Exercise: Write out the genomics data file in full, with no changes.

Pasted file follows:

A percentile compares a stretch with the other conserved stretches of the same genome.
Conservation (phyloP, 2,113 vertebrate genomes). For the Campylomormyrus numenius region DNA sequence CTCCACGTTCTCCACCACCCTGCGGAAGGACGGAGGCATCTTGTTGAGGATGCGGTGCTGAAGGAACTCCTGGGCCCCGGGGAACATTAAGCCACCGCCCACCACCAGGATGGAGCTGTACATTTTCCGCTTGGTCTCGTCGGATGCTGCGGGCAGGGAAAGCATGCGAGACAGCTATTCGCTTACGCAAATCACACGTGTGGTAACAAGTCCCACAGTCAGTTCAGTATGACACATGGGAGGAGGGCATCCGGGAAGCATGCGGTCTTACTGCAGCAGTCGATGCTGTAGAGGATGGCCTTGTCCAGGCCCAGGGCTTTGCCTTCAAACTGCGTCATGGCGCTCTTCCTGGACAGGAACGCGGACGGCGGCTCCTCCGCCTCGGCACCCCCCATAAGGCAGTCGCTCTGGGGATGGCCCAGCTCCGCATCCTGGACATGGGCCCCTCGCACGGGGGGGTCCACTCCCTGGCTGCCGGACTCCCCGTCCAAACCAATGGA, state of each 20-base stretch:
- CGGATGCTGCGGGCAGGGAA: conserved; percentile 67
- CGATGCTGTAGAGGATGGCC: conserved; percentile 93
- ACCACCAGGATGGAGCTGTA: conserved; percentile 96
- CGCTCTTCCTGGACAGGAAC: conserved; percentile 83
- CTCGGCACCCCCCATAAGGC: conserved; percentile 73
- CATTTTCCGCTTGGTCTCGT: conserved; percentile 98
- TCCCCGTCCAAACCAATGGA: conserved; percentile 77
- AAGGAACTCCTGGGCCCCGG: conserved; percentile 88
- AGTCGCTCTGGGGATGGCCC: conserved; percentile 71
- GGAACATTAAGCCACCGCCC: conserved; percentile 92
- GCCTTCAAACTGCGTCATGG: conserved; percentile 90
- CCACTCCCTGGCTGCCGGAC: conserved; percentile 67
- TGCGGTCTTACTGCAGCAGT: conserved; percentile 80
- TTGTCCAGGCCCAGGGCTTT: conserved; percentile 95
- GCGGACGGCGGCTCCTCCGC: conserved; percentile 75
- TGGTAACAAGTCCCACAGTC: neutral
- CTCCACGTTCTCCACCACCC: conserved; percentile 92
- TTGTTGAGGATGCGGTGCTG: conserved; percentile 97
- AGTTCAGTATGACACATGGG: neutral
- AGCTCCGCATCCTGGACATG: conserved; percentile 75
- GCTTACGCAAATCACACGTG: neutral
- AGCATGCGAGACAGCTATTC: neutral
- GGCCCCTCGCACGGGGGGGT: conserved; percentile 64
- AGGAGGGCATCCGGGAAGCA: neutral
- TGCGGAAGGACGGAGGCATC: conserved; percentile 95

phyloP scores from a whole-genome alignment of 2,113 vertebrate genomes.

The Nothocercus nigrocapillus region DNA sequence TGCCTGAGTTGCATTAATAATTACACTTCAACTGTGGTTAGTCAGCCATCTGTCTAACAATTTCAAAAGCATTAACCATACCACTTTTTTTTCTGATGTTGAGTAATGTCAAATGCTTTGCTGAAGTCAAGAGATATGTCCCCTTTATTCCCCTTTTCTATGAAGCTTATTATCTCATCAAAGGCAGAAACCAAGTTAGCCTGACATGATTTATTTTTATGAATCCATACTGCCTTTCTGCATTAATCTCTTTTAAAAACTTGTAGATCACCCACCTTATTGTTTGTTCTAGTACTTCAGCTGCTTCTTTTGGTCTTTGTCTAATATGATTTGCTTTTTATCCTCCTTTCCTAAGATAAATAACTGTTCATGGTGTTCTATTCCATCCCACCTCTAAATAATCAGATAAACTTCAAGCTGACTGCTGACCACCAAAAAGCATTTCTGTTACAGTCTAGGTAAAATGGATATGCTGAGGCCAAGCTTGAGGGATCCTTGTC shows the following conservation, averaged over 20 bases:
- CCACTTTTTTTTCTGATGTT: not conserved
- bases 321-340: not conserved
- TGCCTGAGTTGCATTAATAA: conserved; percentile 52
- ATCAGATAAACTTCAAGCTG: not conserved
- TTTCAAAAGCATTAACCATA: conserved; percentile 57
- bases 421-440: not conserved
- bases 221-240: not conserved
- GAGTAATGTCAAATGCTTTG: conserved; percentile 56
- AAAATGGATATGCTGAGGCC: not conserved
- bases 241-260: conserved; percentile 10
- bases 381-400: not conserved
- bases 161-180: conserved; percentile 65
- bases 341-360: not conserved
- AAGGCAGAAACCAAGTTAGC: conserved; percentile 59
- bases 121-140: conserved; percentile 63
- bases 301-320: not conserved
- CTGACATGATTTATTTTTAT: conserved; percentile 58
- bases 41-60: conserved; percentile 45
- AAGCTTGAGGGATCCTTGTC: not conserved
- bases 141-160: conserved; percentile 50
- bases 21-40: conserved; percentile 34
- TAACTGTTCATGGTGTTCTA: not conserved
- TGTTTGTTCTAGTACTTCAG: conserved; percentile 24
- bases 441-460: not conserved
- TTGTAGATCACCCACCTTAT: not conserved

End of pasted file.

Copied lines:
A percentile compares a stretch with the other conserved stretches of the same genome.
Conservation (phyloP, 2,113 vertebrate genomes). For the Campylomormyrus numenius region DNA sequence CTCCACGTTCTCCACCACCCTGCGGAAGGACGGAGGCATCTTGTTGAGGATGCGGTGCTGAAGGAACTCCTGGGCCCCGGGGAACATTAAGCCACCGCCCACCACCAGGATGGAGCTGTACATTTTCCGCTTGGTCTCGTCGGATGCTGCGGGCAGGGAAAGCATGCGAGACAGCTATTCGCTTACGCAAATCACACGTGTGGTAACAAGTCCCACAGTCAGTTCAGTATGACACATGGGAGGAGGGCATCCGGGAAGCATGCGGTCTTACTGCAGCAGTCGATGCTGTAGAGGATGGCCTTGTCCAGGCCCAGGGCTTTGCCTTCAAACTGCGTCATGGCGCTCTTCCTGGACAGGAACGCGGACGGCGGCTCCTCCGCCTCGGCACCCCCCATAAGGCAGTCGCTCTGGGGATGGCCCAGCTCCGCATCCTGGACATGGGCCCCTCGCACGGGGGGGTCCACTCCCTGGCTGCCGGACTCCCCGTCCAAACCAATGGA, state of each 20-base stretch:
- CGGATGCTGCGGGCAGGGAA: conserved; percentile 67
- CGATGCTGTAGAGGATGGCC: conserved; percentile 93
- ACCACCAGGATGGAGCTGTA: conserved; percentile 96
- CGCTCTTCCTGGACAGGAAC: conserved; percentile 83
- CTCGGCACCCCCCATAAGGC: conserved; percentile 73
- CATTTTCCGCTTGGTCTCGT: conserved; percentile 98
- TCCCCGTCCAAACCAATGGA: conserved; percentile 77
- AAGGAACTCCTGGGCCCCGG: conserved; percentile 88
- AGTCGCTCTGGGGATGGCCC: conserved; percentile 71
- GGAACATTAAGCCACCGCCC: conserved; percentile 92
- GCCTTCAAACTGCGTCATGG: conserved; percentile 90
- CCACTCCCTGGCTGCCGGAC: conserved; percentile 67
- TGCGGTCTTACTGCAGCAGT: conserved; percentile 80
- TTGTCCAGGCCCAGGGCTTT: conserved; percentile 95
- GCGGACGGCGGCTCCTCCGC: conserved; percentile 75
- TGGTAACAAGTCCCACAGTC: neutral
- CTCCACGTTCTCCACCACCC: conserved; percentile 92
- TTGTTGAGGATGCGGTGCTG: conserved; percentile 97
- AGTTCAGTATGACACATGGG: neutral
- AGCTCCGCATCCTGGACATG: conserved; percentile 75
- GCTTACGCAAATCACACGTG: neutral
- AGCATGCGAGACAGCTATTC: neutral
- GGCCCCTCGCACGGGGGGGT: conserved; percentile 64
- AGGAGGGCATCCGGGAAGCA: neutral
- TGCGGAAGGACGGAGGCATC: conserved; percentile 95

phyloP scores from a whole-genome alignment of 2,113 vertebrate genomes.

The Nothocercus nigrocapillus region DNA sequence TGCCTGAGTTGCATTAATAATTACACTTCAACTGTGGTTAGTCAGCCATCTGTCTAACAATTTCAAAAGCATTAACCATACCACTTTTTTTTCTGATGTTGAGTAATGTCAAATGCTTTGCTGAAGTCAAGAGATATGTCCCCTTTATTCCCCTTTTCTATGAAGCTTATTATCTCATCAAAGGCAGAAACCAAGTTAGCCTGACATGATTTATTTTTATGAATCCATACTGCCTTTCTGCATTAATCTCTTTTAAAAACTTGTAGATCACCCACCTTATTGTTTGTTCTAGTACTTCAGCTGCTTCTTTTGGTCTTTGTCTAATATGATTTGCTTTTTATCCTCCTTTCCTAAGATAAATAACTGTTCATGGTGTTCTATTCCATCCCACCTCTAAATAATCAGATAAACTTCAAGCTGACTGCTGACCACCAAAAAGCATTTCTGTTACAGTCTAGGTAAAATGGATATGCTGAGGCCAAGCTTGAGGGATCCTTGTC shows the following conservation, averaged over 20 bases:
- CCACTTTTTTTTCTGATGTT: not conserved
- bases 321-340: not conserved
- TGCCTGAGTTGCATTAATAA: conserved; percentile 52
- ATCAGATAAACTTCAAGCTG: not conserved
- TTTCAAAAGCATTAACCATA: conserved; percentile 57
- bases 421-440: not conserved
- bases 221-240: not conserved
- GAGTAATGTCAAATGCTTTG: conserved; percentile 56
- AAAATGGATATGCTGAGGCC: not conserved
- bases 241-260: conserved; percentile 10
- bases 381-400: not conserved
- bases 161-180: conserved; percentile 65
- bases 341-360: not conserved
- AAGGCAGAAACCAAGTTAGC: conserved; percentile 59
- bases 121-140: conserved; percentile 63
- bases 301-320: not conserved
- CTGACATGATTTATTTTTAT: conserved; percentile 58
- bases 41-60: conserved; percentile 45
- AAGCTTGAGGGATCCTTGTC: not conserved
- bases 141-160: conserved; percentile 50
- bases 21-40: conserved; percentile 34
- TAACTGTTCATGGTGTTCTA: not conserved
- TGTTTGTTCTAGTACTTCAG: conserved; percentile 24
- bases 441-460: not conserved
- TTGTAGATCACCCACCTTAT: not conserved